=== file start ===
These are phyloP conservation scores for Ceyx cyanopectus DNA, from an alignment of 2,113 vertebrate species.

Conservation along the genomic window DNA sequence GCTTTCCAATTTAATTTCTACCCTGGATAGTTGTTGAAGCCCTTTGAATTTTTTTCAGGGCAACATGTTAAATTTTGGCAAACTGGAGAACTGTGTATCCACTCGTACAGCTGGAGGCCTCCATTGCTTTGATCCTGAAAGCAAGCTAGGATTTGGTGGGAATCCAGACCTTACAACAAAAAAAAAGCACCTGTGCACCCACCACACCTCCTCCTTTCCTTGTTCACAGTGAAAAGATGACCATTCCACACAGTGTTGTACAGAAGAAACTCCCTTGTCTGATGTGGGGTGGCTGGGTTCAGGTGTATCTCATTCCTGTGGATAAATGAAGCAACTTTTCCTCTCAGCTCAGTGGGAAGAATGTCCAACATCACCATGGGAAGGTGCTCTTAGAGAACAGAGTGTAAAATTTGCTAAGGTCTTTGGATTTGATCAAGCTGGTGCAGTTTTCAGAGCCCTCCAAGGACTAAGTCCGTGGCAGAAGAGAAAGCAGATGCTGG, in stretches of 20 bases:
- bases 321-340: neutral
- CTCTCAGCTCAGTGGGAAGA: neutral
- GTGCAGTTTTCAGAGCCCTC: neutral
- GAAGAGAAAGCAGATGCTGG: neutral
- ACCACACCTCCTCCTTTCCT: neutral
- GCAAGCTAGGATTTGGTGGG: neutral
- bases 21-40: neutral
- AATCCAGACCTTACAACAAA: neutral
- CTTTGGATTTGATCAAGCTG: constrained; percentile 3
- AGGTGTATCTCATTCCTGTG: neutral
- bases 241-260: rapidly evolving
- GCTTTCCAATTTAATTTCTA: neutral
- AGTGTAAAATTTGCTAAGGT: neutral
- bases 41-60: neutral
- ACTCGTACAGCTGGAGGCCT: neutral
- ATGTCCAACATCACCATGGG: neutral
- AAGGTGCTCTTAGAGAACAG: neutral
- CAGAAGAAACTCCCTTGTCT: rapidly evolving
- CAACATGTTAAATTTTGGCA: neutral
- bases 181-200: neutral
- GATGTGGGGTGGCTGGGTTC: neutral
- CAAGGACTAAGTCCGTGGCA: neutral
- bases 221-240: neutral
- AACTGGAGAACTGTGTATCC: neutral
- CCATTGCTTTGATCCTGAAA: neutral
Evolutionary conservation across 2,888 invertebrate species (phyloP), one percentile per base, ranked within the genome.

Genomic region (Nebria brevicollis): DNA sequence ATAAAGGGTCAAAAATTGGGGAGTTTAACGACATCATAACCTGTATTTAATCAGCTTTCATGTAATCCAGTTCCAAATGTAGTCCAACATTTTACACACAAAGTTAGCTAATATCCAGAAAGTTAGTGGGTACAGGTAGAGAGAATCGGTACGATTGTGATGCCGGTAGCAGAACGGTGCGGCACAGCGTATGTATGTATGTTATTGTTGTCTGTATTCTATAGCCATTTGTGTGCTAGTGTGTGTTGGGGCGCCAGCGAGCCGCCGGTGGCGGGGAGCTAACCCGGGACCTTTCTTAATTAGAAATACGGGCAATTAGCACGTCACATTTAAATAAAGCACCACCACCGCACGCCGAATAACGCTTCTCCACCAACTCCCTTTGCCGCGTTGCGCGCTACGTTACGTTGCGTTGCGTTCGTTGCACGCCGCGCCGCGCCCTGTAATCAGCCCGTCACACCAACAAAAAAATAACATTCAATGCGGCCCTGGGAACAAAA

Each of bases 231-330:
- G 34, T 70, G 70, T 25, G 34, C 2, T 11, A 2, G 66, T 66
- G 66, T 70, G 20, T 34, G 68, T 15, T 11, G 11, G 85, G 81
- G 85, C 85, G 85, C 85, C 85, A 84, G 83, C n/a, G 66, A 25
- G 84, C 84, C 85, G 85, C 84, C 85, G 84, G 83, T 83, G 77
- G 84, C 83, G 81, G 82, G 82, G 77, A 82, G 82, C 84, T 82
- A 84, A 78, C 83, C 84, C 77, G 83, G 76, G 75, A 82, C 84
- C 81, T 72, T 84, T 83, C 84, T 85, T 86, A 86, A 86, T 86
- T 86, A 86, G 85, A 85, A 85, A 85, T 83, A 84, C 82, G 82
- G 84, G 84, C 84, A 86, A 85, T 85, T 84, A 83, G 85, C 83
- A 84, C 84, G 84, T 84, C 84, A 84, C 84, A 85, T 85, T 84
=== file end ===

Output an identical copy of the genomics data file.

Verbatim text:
These are phyloP conservation scores for Ceyx cyanopectus DNA, from an alignment of 2,113 vertebrate species.

Conservation along the genomic window DNA sequence GCTTTCCAATTTAATTTCTACCCTGGATAGTTGTTGAAGCCCTTTGAATTTTTTTCAGGGCAACATGTTAAATTTTGGCAAACTGGAGAACTGTGTATCCACTCGTACAGCTGGAGGCCTCCATTGCTTTGATCCTGAAAGCAAGCTAGGATTTGGTGGGAATCCAGACCTTACAACAAAAAAAAAGCACCTGTGCACCCACCACACCTCCTCCTTTCCTTGTTCACAGTGAAAAGATGACCATTCCACACAGTGTTGTACAGAAGAAACTCCCTTGTCTGATGTGGGGTGGCTGGGTTCAGGTGTATCTCATTCCTGTGGATAAATGAAGCAACTTTTCCTCTCAGCTCAGTGGGAAGAATGTCCAACATCACCATGGGAAGGTGCTCTTAGAGAACAGAGTGTAAAATTTGCTAAGGTCTTTGGATTTGATCAAGCTGGTGCAGTTTTCAGAGCCCTCCAAGGACTAAGTCCGTGGCAGAAGAGAAAGCAGATGCTGG, in stretches of 20 bases:
- bases 321-340: neutral
- CTCTCAGCTCAGTGGGAAGA: neutral
- GTGCAGTTTTCAGAGCCCTC: neutral
- GAAGAGAAAGCAGATGCTGG: neutral
- ACCACACCTCCTCCTTTCCT: neutral
- GCAAGCTAGGATTTGGTGGG: neutral
- bases 21-40: neutral
- AATCCAGACCTTACAACAAA: neutral
- CTTTGGATTTGATCAAGCTG: constrained; percentile 3
- AGGTGTATCTCATTCCTGTG: neutral
- bases 241-260: rapidly evolving
- GCTTTCCAATTTAATTTCTA: neutral
- AGTGTAAAATTTGCTAAGGT: neutral
- bases 41-60: neutral
- ACTCGTACAGCTGGAGGCCT: neutral
- ATGTCCAACATCACCATGGG: neutral
- AAGGTGCTCTTAGAGAACAG: neutral
- CAGAAGAAACTCCCTTGTCT: rapidly evolving
- CAACATGTTAAATTTTGGCA: neutral
- bases 181-200: neutral
- GATGTGGGGTGGCTGGGTTC: neutral
- CAAGGACTAAGTCCGTGGCA: neutral
- bases 221-240: neutral
- AACTGGAGAACTGTGTATCC: neutral
- CCATTGCTTTGATCCTGAAA: neutral
Evolutionary conservation across 2,888 invertebrate species (phyloP), one percentile per base, ranked within the genome.

Genomic region (Nebria brevicollis): DNA sequence ATAAAGGGTCAAAAATTGGGGAGTTTAACGACATCATAACCTGTATTTAATCAGCTTTCATGTAATCCAGTTCCAAATGTAGTCCAACATTTTACACACAAAGTTAGCTAATATCCAGAAAGTTAGTGGGTACAGGTAGAGAGAATCGGTACGATTGTGATGCCGGTAGCAGAACGGTGCGGCACAGCGTATGTATGTATGTTATTGTTGTCTGTATTCTATAGCCATTTGTGTGCTAGTGTGTGTTGGGGCGCCAGCGAGCCGCCGGTGGCGGGGAGCTAACCCGGGACCTTTCTTAATTAGAAATACGGGCAATTAGCACGTCACATTTAAATAAAGCACCACCACCGCACGCCGAATAACGCTTCTCCACCAACTCCCTTTGCCGCGTTGCGCGCTACGTTACGTTGCGTTGCGTTCGTTGCACGCCGCGCCGCGCCCTGTAATCAGCCCGTCACACCAACAAAAAAATAACATTCAATGCGGCCCTGGGAACAAAA

Each of bases 231-330:
- G 34, T 70, G 70, T 25, G 34, C 2, T 11, A 2, G 66, T 66
- G 66, T 70, G 20, T 34, G 68, T 15, T 11, G 11, G 85, G 81
- G 85, C 85, G 85, C 85, C 85, A 84, G 83, C n/a, G 66, A 25
- G 84, C 84, C 85, G 85, C 84, C 85, G 84, G 83, T 83, G 77
- G 84, C 83, G 81, G 82, G 82, G 77, A 82, G 82, C 84, T 82
- A 84, A 78, C 83, C 84, C 77, G 83, G 76, G 75, A 82, C 84
- C 81, T 72, T 84, T 83, C 84, T 85, T 86, A 86, A 86, T 86
- T 86, A 86, G 85, A 85, A 85, A 85, T 83, A 84, C 82, G 82
- G 84, G 84, C 84, A 86, A 85, T 85, T 84, A 83, G 85, C 83
- A 84, C 84, G 84, T 84, C 84, A 84, C 84, A 85, T 85, T 84